Where different ethnic groups store fat in their bodies may account for differences in the likelihood they'll develop insulin resistance and non-alcoholic fatty liver disease, scientists at UT Southwestern Medical Center have found.

As per research published in the online edition and the recent issue of Hepatology, African-Americans with insulin resistance might harbor factors that protect them from this form of metabolic liver disease.

Despite similarly high rates of associated risk factors such as insulin resistance, obesity and diabetes among African-Americans and Hispanics, African-Americans are less likely than Hispanics to develop non-alcoholic fatty liver disease, or NAFLD. Typically the disease is characterized by high levels of triglycerides in the liver and affects as a number of as one-third of American adults.

"If we can identify the factors that protect African-Americans from this liver disease, we appears to be able to extrapolate those to other populations and perhaps develop targeted therapies to help populations prone to NAFLD," said Dr. Jeffrey Browning, assistant professor of internal medicine in the UT Southwestern Advanced Imaging Research Center and the study's senior author.

Prior research has shown that when African-Americans do develop NAFLD, they're less likely to reach the later stages of liver disease. Previous work by Dr. Browning and other UT Southwestern researchers has revealed that NAFLD is more prevalent among Hispanics than African-Americans or Caucasians.........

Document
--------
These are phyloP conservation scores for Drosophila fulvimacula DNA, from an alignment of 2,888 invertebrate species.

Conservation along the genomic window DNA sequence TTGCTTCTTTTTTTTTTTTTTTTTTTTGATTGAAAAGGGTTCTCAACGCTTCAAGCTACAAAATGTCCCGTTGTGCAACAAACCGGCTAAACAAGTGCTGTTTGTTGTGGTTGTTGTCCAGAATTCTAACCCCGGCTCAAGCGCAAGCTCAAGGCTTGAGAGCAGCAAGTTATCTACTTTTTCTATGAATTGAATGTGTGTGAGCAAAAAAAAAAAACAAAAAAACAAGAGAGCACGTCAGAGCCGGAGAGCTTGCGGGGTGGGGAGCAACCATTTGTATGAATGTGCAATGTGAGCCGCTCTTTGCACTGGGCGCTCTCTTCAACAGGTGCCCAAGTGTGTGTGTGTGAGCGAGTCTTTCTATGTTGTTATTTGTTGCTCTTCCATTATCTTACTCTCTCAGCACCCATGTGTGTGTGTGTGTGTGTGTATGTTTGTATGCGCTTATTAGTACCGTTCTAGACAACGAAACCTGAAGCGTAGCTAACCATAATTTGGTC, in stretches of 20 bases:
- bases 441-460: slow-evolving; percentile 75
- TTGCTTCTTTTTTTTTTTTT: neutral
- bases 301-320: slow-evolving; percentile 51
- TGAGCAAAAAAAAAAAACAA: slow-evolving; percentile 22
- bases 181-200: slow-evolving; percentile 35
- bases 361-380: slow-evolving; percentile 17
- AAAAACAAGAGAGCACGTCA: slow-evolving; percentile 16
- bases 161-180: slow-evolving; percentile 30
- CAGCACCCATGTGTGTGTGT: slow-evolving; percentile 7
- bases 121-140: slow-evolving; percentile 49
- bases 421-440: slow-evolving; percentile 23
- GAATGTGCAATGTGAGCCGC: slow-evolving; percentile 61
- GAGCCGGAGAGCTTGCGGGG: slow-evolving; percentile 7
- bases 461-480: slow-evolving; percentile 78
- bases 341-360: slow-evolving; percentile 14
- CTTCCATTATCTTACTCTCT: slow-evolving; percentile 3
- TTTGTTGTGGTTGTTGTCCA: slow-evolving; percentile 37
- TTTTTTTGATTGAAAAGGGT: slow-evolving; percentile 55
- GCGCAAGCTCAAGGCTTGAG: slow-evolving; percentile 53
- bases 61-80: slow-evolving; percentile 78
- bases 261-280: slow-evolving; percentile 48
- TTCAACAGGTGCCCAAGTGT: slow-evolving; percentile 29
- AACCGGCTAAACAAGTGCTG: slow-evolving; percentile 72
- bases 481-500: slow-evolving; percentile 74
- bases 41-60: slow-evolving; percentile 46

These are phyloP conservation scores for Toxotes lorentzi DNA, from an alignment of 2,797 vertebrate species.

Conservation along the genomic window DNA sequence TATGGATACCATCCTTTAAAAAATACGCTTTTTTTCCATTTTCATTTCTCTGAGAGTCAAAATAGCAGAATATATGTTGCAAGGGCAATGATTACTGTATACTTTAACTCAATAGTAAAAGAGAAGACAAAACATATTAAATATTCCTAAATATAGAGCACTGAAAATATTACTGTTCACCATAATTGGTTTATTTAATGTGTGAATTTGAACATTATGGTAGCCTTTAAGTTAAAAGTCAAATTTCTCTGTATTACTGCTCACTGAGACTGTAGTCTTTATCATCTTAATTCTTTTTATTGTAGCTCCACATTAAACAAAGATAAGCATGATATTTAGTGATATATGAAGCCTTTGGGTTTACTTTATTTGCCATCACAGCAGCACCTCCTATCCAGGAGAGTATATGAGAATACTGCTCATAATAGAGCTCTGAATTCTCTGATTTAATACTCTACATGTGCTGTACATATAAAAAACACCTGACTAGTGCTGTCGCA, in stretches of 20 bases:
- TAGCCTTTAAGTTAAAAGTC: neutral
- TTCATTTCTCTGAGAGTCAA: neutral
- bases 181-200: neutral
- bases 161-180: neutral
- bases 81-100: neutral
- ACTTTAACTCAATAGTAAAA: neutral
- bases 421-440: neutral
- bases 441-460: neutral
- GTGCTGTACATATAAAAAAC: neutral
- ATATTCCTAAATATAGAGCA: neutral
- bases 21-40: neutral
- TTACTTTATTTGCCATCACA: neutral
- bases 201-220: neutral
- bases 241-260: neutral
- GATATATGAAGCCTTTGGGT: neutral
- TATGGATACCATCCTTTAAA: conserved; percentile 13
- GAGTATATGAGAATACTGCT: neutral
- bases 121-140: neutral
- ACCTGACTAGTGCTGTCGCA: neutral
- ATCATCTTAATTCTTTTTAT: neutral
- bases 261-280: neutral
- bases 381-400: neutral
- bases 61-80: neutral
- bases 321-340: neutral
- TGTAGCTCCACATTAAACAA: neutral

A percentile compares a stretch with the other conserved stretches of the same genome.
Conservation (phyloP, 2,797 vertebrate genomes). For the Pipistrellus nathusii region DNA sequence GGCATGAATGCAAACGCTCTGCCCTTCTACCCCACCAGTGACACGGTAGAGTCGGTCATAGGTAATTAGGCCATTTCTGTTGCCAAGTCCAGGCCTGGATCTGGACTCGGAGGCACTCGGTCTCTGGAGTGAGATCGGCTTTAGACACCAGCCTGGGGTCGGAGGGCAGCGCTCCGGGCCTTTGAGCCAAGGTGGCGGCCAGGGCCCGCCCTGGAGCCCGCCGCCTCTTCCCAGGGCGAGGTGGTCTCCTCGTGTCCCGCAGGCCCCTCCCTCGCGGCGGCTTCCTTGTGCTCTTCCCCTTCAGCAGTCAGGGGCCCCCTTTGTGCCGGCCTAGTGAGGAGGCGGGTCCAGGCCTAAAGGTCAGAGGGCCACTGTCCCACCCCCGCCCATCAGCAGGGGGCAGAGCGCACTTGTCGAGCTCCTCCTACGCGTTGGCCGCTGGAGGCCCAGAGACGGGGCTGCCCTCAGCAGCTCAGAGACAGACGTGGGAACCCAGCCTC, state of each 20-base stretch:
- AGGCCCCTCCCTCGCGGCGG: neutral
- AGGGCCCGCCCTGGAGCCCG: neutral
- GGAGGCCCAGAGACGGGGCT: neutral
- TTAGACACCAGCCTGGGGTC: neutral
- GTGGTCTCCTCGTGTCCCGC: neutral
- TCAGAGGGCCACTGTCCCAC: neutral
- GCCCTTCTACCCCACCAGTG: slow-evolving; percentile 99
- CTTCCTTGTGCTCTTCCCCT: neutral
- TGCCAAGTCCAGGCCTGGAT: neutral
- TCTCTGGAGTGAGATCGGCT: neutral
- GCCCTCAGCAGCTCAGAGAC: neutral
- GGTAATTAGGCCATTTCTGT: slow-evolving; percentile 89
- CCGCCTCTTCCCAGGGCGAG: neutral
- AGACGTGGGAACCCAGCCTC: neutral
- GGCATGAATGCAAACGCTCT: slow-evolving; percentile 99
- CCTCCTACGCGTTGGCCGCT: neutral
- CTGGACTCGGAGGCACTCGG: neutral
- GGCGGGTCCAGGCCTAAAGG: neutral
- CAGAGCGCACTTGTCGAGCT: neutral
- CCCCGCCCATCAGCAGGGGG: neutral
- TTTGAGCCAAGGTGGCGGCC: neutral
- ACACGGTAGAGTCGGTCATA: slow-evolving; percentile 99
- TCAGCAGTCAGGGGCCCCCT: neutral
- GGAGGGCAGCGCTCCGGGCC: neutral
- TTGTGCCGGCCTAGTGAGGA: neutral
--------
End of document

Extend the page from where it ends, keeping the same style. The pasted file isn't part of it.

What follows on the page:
Posted by: Sue      Read more         Source


March 26, 2009, 9:56 PM CT

Neurodegeneration in Alzheimer's disease

Neurodegeneration in Alzheimer's disease
This animal, whose giant axon (nerve cell) is visible to the naked eye, has long been used for neuroscience research at the Marine Biological Laboratory in Woods Hole, Mass.

Credit: Roger Hanlon



IMAGE:


Tiny, toxic protein particles severely disrupt neurotransmission and inhibit delivery of key proteins in Alzheimer's disease, two separate studies by Marine Biological Laboratory (MBL) scientists have found.

The particles are minute clumps of amyloid beta, which has long been known to accumulate and form plaques in the brain of Alzheimer's patients.

"These small particles that haven't aggregated into plaquesthese are increasingly being seen as the really toxic species of amyloid beta," says Scott Brady of University of Illinois College of Medicine, who has been an MBL investigator since 1982.

Brady and colleagues observed that these particles inhibit neurons from communicating with each other and with other target cells in the body.

"The disease symptoms for Alzheimer's are associated not with the death of the neurons that is a very late event but with the loss of functional connections. It's when the neuron is no longer talking to its targets that you start to get the memory deficits and dementia linked to the disease," Brady says.........

Posted by: Daniel      Read more         Source


March 26, 2009, 9:53 PM CT

Anorexia and psychiatric disorders

Anorexia and psychiatric disorders
Credit: Ben Kokolas